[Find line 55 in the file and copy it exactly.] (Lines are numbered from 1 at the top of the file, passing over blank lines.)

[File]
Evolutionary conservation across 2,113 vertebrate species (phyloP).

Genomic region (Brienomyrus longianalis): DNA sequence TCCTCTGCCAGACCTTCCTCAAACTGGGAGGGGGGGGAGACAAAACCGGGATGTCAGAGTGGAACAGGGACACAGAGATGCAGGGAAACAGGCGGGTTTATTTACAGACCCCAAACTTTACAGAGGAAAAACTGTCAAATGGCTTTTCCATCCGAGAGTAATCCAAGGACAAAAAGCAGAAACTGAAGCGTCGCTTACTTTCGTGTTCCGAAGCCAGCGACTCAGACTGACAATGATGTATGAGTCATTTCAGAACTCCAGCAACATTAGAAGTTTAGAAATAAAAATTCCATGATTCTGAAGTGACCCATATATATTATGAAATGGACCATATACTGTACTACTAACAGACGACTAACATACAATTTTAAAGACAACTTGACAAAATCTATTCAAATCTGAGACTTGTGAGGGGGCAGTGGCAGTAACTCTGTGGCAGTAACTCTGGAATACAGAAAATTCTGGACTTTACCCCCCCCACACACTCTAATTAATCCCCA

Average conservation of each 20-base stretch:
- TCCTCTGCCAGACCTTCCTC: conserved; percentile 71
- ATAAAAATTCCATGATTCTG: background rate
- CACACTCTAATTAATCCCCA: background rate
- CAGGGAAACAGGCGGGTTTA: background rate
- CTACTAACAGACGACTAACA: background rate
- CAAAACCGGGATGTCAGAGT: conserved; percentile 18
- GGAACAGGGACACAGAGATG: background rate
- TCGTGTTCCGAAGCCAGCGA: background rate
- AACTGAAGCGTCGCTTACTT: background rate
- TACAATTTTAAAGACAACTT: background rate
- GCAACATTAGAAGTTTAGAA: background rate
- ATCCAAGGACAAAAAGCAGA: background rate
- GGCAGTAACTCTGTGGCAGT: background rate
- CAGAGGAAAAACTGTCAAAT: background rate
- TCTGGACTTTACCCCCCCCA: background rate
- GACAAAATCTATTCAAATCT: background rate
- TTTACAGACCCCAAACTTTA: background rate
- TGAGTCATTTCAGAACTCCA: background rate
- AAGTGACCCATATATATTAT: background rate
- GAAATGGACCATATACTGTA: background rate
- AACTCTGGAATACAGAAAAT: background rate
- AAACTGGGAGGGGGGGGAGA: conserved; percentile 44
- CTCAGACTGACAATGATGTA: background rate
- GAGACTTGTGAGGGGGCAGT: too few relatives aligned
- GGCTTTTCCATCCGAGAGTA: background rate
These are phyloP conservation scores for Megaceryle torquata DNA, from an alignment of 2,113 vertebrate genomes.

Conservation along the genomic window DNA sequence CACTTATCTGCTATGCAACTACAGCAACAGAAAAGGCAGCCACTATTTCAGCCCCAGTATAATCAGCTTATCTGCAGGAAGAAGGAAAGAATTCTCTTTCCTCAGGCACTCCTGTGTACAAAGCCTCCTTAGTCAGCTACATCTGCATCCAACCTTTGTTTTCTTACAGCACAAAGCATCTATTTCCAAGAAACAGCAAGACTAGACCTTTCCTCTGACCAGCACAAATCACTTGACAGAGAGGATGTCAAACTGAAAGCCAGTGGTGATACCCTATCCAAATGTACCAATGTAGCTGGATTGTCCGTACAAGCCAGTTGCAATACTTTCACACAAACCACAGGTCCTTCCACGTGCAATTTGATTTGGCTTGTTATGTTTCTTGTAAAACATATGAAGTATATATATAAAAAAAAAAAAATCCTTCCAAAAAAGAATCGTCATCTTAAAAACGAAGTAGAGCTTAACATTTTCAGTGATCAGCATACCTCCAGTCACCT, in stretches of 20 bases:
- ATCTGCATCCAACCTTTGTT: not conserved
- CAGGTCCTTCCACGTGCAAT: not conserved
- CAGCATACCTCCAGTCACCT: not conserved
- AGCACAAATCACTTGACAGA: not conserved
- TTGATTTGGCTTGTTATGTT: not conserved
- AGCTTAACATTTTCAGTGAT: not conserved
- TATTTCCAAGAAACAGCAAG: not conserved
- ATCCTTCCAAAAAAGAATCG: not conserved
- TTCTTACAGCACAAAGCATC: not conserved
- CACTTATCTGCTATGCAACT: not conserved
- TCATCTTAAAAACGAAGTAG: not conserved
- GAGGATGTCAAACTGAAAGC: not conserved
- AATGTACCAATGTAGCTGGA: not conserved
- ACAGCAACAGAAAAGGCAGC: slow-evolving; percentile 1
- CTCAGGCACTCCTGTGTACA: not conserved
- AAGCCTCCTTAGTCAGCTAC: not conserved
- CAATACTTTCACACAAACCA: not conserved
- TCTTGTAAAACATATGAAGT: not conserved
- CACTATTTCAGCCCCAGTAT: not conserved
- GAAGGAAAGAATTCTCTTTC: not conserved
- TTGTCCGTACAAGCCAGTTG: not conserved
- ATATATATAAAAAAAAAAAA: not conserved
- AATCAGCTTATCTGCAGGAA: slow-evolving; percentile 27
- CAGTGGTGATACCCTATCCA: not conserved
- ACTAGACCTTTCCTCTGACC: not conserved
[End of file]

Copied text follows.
- ACTAGACCTTTCCTCTGACC: not conserved